By her own admission, Angela Santomero couldn’t sit close enough to the TV when Mister Rogers’ Neighborhood was on. Little did she realize at the time that her affection for Fred Rogers’ seminal kids TV show would lead to a career in the television industry. While researching an eighth grade research paper on Mister Rogers, Santomero learned of his child development degree before he became a television icon. She followed in his educational footsteps, receiving a B.A. in Psychology & Communications from the Catholic University of America and then a Master’s in Child Developmental Psychology, with a concentration Instructional Technology & Media, at Teacher’s College at Columbia University.
While working in the research department at Nickelodeon, Santomero was a co-creator (with Todd Kessler and Traci Page Johnson) of Blue’s Clues. Before Blue’s Clues, Nickelodeon’s focus groups didn’t talk to kids under 6, but the smash hit success of the show launched their long-running dominance of the pre-school television market. It also led to a memorable meeting with Mister Rogers himself at a children’s television event at the University of Pennsylvania, which in turn led to an ongoing correspondence until Mister Rogers’ passing in 2003. She followed up her success on Blue’s Clues with two PBS Kids shows: Super WHY! and the Mister Rogers spinoff series Daniel Tiger’s Neighborhood. Her work in television has earned her a Peabody Award for Outstanding Children’s Programming, several Daytime Emmy nominations, and numerous other awards.
She is a Founding Partner and Chief Creative Officer of Out of the Blue Enterprises LLC, which produces Super WHY!, Daniel Tiger’s Neighborhood, and the new Amazon Prime kids series Creative Galaxy and Wishenpoof. Just before the premiere of new Creative Galaxy episodes, we were able to talk with Angela Santomero via telephone about the show.
TOONZONE NEWS: Before we start, I have to share a Creative Galaxy story about my son. We discovered the show about a month ago on Amazon Prime, and after we watched two episodes, he tells me, “Daddy, let’s turn off the TV and make something.”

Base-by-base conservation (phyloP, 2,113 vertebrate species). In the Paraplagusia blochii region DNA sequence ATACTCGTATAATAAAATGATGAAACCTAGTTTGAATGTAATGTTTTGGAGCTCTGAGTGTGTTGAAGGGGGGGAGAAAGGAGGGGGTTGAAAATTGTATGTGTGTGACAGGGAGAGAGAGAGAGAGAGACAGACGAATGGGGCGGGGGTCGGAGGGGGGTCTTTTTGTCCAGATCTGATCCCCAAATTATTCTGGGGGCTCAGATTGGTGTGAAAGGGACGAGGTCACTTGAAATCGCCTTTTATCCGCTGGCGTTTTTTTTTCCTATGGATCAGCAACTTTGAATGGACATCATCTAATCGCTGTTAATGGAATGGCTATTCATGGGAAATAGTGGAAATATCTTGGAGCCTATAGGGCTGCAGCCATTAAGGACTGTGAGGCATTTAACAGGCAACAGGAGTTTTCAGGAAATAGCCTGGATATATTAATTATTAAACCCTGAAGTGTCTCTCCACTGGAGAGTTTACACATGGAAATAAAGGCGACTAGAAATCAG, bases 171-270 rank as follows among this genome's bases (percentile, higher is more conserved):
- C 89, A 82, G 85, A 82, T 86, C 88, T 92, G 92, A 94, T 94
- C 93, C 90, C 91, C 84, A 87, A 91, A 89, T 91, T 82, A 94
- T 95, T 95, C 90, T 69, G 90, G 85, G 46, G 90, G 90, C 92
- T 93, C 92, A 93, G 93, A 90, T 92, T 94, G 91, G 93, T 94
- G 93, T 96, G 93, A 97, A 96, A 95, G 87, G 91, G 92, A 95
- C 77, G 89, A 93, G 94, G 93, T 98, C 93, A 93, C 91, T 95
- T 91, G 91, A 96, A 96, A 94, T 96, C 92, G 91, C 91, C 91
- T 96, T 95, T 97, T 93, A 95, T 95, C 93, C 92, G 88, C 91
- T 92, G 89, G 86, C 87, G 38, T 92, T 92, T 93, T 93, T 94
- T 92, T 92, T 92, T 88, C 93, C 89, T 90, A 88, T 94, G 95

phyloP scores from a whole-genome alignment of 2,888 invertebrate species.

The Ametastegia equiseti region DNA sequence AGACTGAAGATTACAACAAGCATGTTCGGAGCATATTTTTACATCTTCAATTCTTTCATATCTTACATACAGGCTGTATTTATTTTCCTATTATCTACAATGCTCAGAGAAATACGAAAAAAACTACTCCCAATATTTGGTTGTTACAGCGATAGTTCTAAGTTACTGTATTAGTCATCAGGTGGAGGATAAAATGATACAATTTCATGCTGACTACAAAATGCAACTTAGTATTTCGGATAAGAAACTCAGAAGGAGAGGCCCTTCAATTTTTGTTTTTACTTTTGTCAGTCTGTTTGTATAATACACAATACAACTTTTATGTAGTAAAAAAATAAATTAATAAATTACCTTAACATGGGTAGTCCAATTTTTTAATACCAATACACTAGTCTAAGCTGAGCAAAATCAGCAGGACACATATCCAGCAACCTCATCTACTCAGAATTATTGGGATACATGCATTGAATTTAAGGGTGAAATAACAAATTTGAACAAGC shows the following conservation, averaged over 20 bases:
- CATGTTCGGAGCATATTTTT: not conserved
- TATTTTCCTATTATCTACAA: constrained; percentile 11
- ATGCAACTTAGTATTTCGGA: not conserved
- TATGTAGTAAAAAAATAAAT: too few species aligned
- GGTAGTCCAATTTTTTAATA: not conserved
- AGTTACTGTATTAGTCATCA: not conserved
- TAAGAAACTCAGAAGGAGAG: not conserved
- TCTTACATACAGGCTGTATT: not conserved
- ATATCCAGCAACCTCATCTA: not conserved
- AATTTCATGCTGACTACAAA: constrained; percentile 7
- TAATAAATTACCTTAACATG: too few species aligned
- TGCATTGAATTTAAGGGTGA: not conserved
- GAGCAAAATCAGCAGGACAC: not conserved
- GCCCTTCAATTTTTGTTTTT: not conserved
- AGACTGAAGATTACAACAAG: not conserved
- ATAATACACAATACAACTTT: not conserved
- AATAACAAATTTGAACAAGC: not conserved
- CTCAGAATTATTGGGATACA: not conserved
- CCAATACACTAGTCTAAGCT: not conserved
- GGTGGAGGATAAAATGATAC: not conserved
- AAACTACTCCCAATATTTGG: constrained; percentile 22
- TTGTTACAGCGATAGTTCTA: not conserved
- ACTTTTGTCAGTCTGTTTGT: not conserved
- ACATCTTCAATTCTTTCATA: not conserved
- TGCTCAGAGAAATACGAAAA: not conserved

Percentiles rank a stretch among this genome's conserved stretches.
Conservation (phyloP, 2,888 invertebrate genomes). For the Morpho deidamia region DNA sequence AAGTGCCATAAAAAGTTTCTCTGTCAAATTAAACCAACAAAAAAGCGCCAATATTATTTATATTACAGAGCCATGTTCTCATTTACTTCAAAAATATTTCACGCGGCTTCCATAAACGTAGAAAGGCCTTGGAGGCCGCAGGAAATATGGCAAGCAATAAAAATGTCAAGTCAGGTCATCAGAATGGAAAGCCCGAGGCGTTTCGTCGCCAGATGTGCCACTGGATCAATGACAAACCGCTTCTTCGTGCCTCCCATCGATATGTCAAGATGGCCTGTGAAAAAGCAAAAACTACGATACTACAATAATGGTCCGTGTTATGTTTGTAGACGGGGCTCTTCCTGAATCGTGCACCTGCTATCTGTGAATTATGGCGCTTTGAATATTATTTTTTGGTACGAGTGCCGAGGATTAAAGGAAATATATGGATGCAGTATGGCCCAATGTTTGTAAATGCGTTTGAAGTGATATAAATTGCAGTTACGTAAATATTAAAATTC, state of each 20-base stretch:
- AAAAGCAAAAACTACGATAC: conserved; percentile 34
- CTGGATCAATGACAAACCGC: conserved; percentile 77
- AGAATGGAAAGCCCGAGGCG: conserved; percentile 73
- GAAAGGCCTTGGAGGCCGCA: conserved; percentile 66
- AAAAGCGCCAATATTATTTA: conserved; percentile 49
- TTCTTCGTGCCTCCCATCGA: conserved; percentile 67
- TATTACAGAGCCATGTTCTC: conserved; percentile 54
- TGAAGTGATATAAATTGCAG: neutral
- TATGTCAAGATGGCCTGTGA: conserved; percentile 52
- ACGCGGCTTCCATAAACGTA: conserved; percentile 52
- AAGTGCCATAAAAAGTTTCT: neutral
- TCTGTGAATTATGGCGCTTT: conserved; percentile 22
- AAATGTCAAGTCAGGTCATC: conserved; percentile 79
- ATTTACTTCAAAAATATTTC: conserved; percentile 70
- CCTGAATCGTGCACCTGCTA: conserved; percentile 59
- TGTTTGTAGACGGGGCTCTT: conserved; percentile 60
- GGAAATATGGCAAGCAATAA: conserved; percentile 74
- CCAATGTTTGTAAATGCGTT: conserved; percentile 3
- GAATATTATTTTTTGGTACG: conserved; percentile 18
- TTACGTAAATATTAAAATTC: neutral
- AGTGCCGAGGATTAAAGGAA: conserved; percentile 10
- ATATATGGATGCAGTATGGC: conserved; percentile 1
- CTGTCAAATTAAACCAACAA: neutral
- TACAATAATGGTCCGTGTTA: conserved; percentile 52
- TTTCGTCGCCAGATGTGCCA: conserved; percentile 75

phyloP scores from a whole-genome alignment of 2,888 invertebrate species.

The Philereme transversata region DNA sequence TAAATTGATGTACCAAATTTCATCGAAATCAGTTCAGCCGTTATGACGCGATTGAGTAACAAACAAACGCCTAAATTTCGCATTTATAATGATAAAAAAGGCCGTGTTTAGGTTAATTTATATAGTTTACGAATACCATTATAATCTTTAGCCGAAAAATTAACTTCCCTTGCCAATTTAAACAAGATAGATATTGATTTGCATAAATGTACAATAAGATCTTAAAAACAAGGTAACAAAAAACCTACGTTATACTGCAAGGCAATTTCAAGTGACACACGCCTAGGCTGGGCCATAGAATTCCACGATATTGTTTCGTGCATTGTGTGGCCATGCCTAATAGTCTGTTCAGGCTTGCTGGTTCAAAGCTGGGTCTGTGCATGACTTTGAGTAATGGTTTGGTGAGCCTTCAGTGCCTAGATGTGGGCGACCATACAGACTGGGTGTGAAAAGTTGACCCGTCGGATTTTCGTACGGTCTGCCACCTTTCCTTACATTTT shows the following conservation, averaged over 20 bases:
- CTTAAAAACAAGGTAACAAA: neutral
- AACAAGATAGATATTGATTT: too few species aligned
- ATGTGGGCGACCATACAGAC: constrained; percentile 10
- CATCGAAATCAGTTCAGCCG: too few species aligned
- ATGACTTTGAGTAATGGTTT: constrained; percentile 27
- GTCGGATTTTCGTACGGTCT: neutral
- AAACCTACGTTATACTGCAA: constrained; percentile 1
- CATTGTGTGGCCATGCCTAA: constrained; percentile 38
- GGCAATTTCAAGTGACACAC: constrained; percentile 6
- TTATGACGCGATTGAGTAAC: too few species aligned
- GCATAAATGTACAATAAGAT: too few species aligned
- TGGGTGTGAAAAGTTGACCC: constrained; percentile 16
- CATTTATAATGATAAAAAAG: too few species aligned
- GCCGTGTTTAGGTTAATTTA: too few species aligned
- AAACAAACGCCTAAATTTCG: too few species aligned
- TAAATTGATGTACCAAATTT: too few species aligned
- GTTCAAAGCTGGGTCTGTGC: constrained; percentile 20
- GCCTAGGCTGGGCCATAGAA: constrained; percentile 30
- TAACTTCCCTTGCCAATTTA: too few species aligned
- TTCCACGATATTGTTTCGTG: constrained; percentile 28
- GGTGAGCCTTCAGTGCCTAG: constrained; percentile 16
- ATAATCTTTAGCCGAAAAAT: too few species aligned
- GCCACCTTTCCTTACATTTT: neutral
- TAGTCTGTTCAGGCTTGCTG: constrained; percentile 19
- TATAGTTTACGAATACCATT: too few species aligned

ANGELA SANTOMERO: Awesome! What did you make?
TOONZONE NEWS: We took an old shipping box and turned it into a truck.
ANGELA SANTOMERO: Oh my God, I love it. Woo-hoo! There you go, that’s it in a nutshell. (Laughs)
TOONZONE NEWS: I have to tell you, on some level I wonder about the wisdom of making a show that’s encouraging kids to turn off the television.
ANGELA SANTOMERO: They always come back for more. But that’s the whole point, right? We’re all about the kids and childhood, in addition to the shows. It’s what life is all about, and child development. So yeah, that is exactly what we want to do (laughs).
TOONZONE NEWS: Seriously, that was the moment when I was completely sold on the show, because it takes a lot to make a show that kids want to keep watching, but it takes even more to make one where kids want to turn it off and do something because of it.
Did you have the idea to do a show about art before Amazon approached you for series ideas, or was that something Amazon came to you with?
ANGELA SANTOMERO: No, me and my partners had wanted to do an art show for a long time, in terms of our careers and what we’d been doing for kids and kindergarten readiness skills and reading. The arts and creativity is such a huge thread through all of the academics and it’s not as serviced in education, obviously moreso now than ever before. So it was something that we had wanted to do for a really long time, and it was something that ended up becoming so timely in the sense of arts and crafts and everyone really coming into that with Pinterest and such and TV showing a lot of DIY. I think that it really struck a chord when we were able to go to Amazon and say, “This is something we’ve wanted to do for a really long time,” and they were all excited about it.
TOONZONE NEWS: How does scheduling work for Creative Galaxy? You came out of the gate with 6 episodes and now you’re coming out with more. Is the pipeline different for Creative Galaxy than it is for other shows that you’ve worked on for broadcast?
ANGELA SANTOMERO: It’s actually not that different in the sense of keeping to our schedule. We usually have a bunch of shows in the can before we premiere them, so the biggest difference really has been the pace. We’re definitely trying to get things done as quickly as possible so that we can continue to get them out to our audience, which is a great problem to have in terms of people wanting more. It’s a similar process in terms of the writing. We have a huge research component for the show to make sure that the kids are really inspired go and make things after the show is over and they’re learning our art messages. We held on to these episodes for a little bit. Amazon then made the decision to put them out in batches.
TOONZONE NEWS: Were these new episodes in the pipeline before you even premiered, or was this an order that came after the initial six?
ANGELA SANTOMERO: No, they were all in the pipeline while as we premiered the first six. Just finishing all of them now.
TOONZONE NEWS: I know that you have a bit more freedom on Amazon with things like episode length, since you’re not chained to what television does. How else would you say things are different working with Amazon Studios vs. PBS or Nickelodeon or the other networks?